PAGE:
According to reports, residents in lower Shabelle, Barawe, Elbur and Burla Burte have been warned not to use, sell or be caught in possession of smartphones or risk being punished. Currently, it is unclear what kind of punishment the terrorists will met out to offenders.
The terrorists are reported to advocate the use of less advanced phone models without internet surfing and video recording capabilities.
Residents say the ban was imposed because Al Shabab fear residents with affiliations to intelligence organizations may be spying on their operations.
Since the U.S Navy SEAL’s failed operation on an Al Shabab property in Barawe last month, the terrorists are alleged to have acted with increased suspicion, putting up numerous security measures to prevent espionage on their operations.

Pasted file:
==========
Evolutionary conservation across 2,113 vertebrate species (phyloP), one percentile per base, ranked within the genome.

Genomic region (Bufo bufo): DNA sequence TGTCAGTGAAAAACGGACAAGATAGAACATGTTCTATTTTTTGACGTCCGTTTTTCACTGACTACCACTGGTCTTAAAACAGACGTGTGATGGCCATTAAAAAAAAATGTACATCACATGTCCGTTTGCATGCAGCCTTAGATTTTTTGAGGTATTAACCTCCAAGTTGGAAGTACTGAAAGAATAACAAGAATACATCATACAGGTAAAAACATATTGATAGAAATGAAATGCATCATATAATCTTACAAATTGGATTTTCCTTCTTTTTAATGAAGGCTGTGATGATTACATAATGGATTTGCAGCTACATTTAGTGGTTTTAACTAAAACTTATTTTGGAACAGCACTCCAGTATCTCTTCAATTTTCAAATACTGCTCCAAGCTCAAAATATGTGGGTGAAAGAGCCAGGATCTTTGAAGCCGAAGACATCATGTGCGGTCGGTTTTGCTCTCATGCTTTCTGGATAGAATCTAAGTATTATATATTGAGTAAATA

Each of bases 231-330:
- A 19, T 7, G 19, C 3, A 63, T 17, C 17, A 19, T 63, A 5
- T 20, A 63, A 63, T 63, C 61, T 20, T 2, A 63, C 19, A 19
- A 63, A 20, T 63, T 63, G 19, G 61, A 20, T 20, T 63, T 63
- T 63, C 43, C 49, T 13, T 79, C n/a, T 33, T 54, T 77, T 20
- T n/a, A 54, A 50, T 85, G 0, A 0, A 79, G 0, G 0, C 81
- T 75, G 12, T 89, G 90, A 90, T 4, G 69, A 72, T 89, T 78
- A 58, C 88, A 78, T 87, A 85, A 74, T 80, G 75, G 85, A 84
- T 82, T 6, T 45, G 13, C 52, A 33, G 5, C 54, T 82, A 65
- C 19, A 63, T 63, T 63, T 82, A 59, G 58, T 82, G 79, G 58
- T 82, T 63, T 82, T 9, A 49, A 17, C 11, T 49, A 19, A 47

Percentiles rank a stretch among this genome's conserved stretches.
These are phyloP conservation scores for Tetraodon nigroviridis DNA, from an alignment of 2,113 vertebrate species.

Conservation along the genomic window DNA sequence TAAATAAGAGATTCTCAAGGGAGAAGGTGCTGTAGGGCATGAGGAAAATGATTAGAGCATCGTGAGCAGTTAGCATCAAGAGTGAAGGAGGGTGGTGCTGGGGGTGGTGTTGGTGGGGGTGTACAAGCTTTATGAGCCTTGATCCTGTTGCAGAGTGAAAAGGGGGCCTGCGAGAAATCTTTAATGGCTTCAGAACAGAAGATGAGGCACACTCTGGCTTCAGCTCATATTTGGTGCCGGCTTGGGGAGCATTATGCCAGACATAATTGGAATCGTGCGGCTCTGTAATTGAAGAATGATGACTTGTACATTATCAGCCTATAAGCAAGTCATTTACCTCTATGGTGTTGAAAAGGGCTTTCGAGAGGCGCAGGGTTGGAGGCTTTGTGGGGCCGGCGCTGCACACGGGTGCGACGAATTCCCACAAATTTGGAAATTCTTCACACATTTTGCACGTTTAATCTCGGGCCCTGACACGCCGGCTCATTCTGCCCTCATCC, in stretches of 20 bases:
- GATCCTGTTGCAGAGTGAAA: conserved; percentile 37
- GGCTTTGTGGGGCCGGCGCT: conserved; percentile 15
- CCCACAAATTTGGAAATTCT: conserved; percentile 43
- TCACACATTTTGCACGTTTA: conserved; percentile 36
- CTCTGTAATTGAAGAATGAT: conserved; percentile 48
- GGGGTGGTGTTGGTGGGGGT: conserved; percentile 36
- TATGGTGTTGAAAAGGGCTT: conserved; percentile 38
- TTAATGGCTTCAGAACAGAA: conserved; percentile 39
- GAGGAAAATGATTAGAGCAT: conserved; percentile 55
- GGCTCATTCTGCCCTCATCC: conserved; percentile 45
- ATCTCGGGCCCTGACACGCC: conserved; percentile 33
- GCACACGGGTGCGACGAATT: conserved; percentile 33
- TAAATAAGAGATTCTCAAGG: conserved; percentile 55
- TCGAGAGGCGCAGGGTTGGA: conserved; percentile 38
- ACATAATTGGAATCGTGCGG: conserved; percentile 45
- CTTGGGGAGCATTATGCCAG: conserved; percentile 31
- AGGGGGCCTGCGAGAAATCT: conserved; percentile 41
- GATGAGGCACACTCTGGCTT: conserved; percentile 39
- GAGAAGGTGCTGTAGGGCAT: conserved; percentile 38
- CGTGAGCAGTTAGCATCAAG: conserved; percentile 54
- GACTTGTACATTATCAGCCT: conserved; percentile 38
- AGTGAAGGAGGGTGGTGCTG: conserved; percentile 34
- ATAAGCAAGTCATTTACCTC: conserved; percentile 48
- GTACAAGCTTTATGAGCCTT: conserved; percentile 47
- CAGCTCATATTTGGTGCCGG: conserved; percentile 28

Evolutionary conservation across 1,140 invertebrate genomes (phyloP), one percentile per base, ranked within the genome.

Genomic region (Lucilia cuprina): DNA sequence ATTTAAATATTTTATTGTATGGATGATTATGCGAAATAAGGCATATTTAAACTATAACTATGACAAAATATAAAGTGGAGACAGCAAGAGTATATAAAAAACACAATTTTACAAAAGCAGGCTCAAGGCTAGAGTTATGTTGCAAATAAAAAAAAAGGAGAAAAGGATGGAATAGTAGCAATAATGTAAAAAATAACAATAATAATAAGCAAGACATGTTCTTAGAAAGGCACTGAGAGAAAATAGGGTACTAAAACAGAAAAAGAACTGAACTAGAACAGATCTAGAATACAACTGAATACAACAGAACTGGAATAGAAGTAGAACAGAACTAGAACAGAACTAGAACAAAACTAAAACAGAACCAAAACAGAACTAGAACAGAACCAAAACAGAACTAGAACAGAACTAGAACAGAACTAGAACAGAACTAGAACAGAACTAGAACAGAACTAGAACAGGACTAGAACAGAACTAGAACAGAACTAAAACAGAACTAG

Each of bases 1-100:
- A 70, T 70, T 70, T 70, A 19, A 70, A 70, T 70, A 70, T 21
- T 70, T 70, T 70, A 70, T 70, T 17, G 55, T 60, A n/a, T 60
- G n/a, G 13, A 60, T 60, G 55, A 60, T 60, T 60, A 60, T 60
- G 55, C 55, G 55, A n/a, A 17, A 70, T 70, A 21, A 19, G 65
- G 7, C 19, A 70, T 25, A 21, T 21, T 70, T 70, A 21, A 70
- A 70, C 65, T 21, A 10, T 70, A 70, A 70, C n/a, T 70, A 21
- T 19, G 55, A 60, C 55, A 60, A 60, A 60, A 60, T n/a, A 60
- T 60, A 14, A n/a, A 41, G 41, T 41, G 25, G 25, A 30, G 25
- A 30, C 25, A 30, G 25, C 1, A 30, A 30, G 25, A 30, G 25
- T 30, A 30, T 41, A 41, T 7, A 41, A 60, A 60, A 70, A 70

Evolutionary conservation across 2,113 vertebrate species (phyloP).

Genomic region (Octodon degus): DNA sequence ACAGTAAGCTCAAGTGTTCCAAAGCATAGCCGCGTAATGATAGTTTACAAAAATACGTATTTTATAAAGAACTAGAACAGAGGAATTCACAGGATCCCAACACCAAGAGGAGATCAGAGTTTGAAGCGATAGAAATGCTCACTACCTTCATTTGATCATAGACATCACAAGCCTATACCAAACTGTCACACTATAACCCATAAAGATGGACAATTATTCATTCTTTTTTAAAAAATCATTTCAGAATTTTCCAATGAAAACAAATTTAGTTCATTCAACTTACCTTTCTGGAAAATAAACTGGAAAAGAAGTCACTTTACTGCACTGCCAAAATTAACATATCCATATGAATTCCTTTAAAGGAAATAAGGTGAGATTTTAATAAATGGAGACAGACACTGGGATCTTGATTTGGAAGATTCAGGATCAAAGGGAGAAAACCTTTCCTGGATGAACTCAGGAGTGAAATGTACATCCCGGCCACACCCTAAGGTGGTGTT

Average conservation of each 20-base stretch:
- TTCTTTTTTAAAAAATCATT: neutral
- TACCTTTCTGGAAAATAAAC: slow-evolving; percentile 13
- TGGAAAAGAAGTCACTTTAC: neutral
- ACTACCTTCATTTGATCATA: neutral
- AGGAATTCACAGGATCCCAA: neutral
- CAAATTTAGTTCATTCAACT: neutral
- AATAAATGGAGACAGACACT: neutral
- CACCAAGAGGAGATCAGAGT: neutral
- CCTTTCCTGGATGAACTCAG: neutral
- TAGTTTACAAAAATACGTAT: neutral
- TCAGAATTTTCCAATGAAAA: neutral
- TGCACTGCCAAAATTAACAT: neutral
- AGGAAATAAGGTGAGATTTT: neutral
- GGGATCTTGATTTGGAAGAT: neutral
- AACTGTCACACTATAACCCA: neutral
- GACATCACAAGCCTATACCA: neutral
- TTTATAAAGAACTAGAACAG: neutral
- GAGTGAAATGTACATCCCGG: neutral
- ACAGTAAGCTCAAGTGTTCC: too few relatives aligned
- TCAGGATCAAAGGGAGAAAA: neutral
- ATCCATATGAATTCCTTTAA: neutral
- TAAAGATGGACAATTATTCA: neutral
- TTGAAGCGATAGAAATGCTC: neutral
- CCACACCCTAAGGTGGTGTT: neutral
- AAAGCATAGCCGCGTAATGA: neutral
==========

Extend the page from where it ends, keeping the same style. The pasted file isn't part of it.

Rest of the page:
Two weeks ago, the terrorists are reported to have instituted a ban on satellite television in areas under their control for similar security reasons.
The ban on smartphones is just one on a long list of civil liberties Al Shabab have curtailed in areas under their control. The group is also reported to have placed bans on numerous social activities including selling music and pictures, playing football, listening to the radio and smoking in public.
Al Shabab, which translates as “The Youths”, have operated in Somalia since 2006. The group is reported to be a vestige of Joint Islamic Courts that exercised administrative authority over large sections of southern Somalia between 2000 and 2007.
Following the break down of the courts, the group have waged war against the Somali government and her supporters who have been described as “enemies of Islam”. With the assistance of the African Union Mission in Somalia (AMISOM) forces, the Somali military has been able to successfully limit the terrorists’ area of operation to selected areas in the southern and central portions of the country.
Photo: A smartphone designed with the Somali national flag is displayed for sale on ebay. (ebay/2013)